Why do OCD יֶנְטָתָא call you about silver polish for Passover? Do you perhaps work for some kind of כשרות organization? I think that I have figured out who you are, as you lurk behind the initials of your nom de blog.

But to be brief, I don't think Hazal saw a sharp distinction [between halakha and aggada].

Uh-oh. That could lead to problems in the השקפה that says that we need to accept the legal pronouncements of the Sages, but not theri מוסר or אגדתא.

Mar Gavriel

 
At Wednesday, 13 April, 2005, Blogger DKP said...

Sorry if I respond out of order. You are correct that I disagree with the belief that any statement that isn't halakhic does not have to be taken seriously.
In terms of fish and meat, I view it as a combination of minhag and primative science that hasn't been considered to be proven false by the right people and therefore still practiced. Therefore, I don't see why it should be taken as an argument.
In terms of davar shebaminyan, I have to look at it again, but it appears around daf 3 or 4 in Beitsah. If I remember correctly, it was focused more on prohibitions, but not everything that is discouraged by Hazal should fall into that category.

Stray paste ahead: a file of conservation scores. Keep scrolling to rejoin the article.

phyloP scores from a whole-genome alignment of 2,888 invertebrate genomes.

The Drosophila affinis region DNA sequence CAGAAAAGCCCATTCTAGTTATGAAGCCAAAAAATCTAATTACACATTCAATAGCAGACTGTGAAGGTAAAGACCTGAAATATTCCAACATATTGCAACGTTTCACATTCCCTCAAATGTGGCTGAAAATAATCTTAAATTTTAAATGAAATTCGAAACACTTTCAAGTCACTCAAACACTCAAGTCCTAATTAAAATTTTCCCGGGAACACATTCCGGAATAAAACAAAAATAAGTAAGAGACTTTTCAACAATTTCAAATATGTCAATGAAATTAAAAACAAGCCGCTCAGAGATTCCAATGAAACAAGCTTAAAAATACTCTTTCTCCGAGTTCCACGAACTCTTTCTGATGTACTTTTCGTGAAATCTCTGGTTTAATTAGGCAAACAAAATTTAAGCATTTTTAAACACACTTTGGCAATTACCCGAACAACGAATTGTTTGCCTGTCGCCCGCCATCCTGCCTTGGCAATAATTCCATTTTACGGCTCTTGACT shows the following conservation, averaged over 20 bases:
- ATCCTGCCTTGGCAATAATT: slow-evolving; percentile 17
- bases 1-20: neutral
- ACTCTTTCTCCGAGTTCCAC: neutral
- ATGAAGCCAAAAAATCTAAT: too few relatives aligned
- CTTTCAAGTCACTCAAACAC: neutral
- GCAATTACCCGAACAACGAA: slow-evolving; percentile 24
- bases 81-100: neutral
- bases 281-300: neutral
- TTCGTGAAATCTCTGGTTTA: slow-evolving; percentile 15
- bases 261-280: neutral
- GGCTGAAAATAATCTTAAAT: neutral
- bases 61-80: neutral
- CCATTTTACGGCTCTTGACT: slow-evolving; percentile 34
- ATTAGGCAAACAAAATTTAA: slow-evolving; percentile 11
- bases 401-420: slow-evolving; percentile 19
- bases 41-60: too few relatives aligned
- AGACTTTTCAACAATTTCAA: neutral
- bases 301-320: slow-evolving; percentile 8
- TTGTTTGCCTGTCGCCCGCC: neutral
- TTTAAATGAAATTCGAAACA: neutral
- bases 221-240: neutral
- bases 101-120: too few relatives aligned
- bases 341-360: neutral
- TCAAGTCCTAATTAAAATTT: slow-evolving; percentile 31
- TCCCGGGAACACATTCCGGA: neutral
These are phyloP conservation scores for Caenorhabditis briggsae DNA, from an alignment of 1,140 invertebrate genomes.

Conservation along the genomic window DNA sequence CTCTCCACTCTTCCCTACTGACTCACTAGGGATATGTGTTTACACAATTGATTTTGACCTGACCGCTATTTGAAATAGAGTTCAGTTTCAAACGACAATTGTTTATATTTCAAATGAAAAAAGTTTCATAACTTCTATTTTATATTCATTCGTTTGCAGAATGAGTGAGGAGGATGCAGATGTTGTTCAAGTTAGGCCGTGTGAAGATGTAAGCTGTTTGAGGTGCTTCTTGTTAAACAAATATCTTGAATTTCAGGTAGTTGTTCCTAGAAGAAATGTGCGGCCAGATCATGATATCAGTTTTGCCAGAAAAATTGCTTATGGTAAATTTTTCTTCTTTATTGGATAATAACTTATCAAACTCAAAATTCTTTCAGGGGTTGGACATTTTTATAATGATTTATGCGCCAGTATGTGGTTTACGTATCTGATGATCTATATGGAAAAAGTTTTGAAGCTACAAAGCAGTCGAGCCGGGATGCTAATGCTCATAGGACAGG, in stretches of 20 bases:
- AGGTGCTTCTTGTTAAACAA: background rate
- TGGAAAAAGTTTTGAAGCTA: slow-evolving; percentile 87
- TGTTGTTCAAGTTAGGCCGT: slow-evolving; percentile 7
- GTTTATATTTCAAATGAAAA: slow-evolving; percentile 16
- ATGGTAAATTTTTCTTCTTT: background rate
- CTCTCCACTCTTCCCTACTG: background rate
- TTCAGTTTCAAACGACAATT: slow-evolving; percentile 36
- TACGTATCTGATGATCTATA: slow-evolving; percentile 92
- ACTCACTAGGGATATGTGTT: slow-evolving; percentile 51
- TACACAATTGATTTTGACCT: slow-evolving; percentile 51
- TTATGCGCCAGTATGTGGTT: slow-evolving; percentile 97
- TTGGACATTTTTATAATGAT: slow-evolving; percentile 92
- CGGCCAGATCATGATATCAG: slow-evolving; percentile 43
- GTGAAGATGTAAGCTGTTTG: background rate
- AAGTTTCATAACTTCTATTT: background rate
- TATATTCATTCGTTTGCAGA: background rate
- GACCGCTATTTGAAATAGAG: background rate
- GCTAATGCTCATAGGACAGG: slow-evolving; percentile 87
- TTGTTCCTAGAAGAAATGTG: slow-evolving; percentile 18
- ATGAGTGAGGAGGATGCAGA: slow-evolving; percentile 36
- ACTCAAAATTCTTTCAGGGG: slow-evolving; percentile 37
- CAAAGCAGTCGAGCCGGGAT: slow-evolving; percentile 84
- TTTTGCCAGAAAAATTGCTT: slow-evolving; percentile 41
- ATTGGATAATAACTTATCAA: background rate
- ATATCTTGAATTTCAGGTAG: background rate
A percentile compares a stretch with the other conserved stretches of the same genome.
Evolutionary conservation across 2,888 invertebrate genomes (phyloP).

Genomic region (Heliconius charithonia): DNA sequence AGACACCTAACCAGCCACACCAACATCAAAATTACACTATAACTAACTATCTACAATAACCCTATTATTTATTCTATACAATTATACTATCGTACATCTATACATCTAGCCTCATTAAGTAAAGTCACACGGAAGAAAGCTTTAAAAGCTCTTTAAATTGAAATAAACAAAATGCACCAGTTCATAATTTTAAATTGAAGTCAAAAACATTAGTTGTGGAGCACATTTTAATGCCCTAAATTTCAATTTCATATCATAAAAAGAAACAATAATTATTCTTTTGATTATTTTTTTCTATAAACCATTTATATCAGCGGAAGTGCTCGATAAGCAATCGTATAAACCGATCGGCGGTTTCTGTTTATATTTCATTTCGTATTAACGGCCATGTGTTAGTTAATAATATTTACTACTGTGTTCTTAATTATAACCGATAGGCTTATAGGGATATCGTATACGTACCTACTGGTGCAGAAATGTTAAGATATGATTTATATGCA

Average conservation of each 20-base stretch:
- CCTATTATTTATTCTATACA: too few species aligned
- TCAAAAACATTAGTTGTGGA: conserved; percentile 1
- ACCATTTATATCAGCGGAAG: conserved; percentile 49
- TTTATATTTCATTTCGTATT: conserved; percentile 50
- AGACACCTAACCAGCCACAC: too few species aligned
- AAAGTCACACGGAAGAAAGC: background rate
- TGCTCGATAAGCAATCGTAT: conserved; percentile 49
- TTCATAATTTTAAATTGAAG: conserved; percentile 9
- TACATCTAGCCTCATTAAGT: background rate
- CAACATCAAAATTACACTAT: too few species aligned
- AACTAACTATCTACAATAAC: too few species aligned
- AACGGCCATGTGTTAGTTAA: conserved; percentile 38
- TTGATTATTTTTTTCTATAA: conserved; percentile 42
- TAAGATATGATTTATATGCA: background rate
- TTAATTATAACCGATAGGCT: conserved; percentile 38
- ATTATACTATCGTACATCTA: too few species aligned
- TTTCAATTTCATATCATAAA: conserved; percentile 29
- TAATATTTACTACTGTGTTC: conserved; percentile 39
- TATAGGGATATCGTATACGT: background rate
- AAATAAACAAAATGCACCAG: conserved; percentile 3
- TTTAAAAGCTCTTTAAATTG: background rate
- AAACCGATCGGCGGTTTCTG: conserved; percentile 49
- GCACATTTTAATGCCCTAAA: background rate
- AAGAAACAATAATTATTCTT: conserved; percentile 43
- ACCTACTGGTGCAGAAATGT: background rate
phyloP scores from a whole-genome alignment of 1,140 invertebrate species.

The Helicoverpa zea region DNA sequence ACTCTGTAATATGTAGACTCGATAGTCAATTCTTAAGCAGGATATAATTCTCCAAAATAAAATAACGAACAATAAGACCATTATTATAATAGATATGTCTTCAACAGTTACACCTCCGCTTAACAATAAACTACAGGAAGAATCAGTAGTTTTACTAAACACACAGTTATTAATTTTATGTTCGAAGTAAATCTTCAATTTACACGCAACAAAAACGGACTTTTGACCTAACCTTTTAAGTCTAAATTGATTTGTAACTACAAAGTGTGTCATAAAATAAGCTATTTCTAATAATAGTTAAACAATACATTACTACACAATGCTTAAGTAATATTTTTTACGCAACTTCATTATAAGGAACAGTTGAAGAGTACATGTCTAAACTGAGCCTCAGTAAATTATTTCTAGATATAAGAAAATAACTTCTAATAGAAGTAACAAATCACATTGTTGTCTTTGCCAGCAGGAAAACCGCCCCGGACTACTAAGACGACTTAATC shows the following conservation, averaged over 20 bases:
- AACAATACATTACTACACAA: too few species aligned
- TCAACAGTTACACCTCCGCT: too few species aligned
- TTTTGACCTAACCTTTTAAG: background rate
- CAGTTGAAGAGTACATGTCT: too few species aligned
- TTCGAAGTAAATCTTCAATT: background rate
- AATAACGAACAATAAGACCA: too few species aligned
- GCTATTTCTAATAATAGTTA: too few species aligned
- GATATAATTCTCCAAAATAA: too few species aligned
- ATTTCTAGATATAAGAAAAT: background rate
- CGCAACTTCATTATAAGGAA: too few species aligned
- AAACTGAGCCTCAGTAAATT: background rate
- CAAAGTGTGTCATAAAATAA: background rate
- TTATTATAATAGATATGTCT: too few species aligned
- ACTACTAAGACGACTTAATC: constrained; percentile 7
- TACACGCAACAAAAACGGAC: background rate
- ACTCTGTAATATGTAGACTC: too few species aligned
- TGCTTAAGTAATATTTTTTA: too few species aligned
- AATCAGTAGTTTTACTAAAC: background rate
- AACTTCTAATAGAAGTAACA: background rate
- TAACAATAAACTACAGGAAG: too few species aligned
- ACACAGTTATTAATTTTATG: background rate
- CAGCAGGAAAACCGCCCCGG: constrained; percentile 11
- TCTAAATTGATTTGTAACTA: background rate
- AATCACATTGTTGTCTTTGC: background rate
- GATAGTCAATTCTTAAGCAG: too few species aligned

At Wednesday, 13 April, 2005, Anonymous mivami said...

First, I hope to have more liberal Conservative and Reform members participate, so we are not limited to traditional conservative, orthodox, etc.
as this is the first programmatic statement re this blog, it is probably not inappropriate to tell you that, without meaning to sound condescending to either side, you're gonna have to be a trifle less high-minded and sophisticated in your entries. or at least, a bit more introductory. that is, you assume the average (sorry to say it, but in this sense avg = O or JTS level C) reader knows anything about the passage you quote only in Aramaic. Need I tell you how unrealistic this is?

 
At Thursday, 14 April, 2005, Anonymous Lia said...

Perhaps when considering which halakhot or minhagim need to be reconsidered or down-right chucked in light of new social realities, we might weigh not only the actual, present relevance of a law, but its potential use as a part of the tradition. However, this must be carefully weighed against its potential harm. That way, we (or at least, I) might conclude that the harm of avoiding meat and fish together is virtually nill, and in fact can be a useful reminder about the relative nature of our scientific and cultural assumptions. On the other hand, the harm of talking about talmidei hakhamim only as men is so deep and destructive, that it must be totally chucked. (Then we can talk - a la suggestion 2 in the original post - about better uses for that tradition.)